A character can be voluntarily absent from a conversation, a room, a building, a job, or a planet. There are multiple outcomes to a voluntary absence, but at some point the person typically returns.

Jane jetting off to Aruba without Dick for a month in an attempt to “find herself” creates an overall story problem. When Jane reappears, Dick can be happy about it, unhappy about it or have mixed emotions. Jane’s return can be a good thing or a bad thing depending on how you want to play it and the genre of your story.

In a romance with the typical happy ending, Dick and Jane will overcome the conflicts her voluntary absence and subsequent return create and live happily ever after.

In a literary tale, Jane can return, find out nothing has changed and realize she should have stayed in Aruba with the cabana boy. Dick and Jane can desire to come together again, but realize they really don’t work as a couple, ending on a sad note.

In a mystery or thriller, Jane can return and Dick realizes he preferred life without her. He takes steps to make her absence permanent so he can keep Jane’s inheritance.

Let’s say Jane returned from Aruba after finishing a work assignment that lasted a month or a year. She can return to a spouse, a friend, a child, her parents, a house, a neighborhood, or a job. Her return will affect all of them. Life continued to move on while she was gone. Her return will force her to renegotiate all of her relationships. Friendships and alliances shift over time. Jane’s return can spark jealousy or ignite buried resentment. It can result in renewed love or friendships. The obstacles Jane faces are in trying to fit in again, to redefine her place in the lives she left behind.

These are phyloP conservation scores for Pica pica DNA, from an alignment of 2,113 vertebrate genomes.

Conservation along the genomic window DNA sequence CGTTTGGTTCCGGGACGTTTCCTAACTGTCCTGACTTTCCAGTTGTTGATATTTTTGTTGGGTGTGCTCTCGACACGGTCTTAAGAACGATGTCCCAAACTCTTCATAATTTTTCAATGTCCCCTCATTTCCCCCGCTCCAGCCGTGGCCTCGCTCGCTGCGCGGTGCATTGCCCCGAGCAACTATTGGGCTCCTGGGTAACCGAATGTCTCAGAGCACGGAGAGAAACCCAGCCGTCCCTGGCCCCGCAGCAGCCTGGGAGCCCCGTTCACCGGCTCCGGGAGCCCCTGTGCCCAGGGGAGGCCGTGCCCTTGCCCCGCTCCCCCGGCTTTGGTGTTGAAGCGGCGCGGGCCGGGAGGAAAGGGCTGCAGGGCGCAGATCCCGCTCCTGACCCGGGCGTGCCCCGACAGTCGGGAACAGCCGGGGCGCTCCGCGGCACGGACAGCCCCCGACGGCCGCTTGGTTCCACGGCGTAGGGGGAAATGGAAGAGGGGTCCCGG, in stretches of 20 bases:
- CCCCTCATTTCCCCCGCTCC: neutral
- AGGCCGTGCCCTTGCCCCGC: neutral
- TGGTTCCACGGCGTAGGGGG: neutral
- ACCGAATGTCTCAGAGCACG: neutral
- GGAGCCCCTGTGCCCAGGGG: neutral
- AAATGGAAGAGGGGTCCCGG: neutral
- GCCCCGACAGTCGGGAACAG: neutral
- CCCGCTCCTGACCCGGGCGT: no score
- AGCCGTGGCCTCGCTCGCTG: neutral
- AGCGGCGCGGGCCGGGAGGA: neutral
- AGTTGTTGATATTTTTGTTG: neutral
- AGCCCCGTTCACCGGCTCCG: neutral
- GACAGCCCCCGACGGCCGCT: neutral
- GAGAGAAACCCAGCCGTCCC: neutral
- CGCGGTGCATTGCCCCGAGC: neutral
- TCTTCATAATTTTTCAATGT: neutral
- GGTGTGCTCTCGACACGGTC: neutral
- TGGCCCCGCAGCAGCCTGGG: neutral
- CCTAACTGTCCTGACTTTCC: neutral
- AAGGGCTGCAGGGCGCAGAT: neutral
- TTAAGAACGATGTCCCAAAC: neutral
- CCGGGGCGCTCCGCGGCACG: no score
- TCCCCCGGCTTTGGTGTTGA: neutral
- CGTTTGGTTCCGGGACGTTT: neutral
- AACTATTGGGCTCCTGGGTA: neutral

Jane might have to move back in with her parents or have her ailing parents move in with her. It can spark a battle of wit and wills. The situation could be comedic, tragic or a sweet literary story of acceptance. This makes a terrific overall story problem or personal dilemma for a protagonist.

Jane might find the balance of power in the company shifted in her absence. She will have to redefine her place in the pecking order. Her coworkers might not appreciate her return, or they might celebrate it because the person who took her place was a jerk.

There are many fun and poignant ways to play with absences.

For more information on using obstacles to create tension, pick up a copy of Story Building Blocks II: Crafting Believable Conflict in print or E-book.

Publishing's Dirty Little Secret

My motto is, "Life is too short for bad fiction." 

There is nothing that makes me happier than finding a new writer whose world building and plotting submurges me on page one and does not let me breathe again until the last page is turned. There are images from stories that will haunt me for life. Exquisite word usage is icing on the cream cake.These are the books I hate to leave for a moment, the ones I will stay up until the wee hours of the morning to finish, the kind of series I binge read more than once. Sadly, they aren't as common as I'd like.

The Story Building Blocks series is the result of my research into what it takes to become one of those skilled authors. It's a selfish thing. As a book addict, I want more reading highs.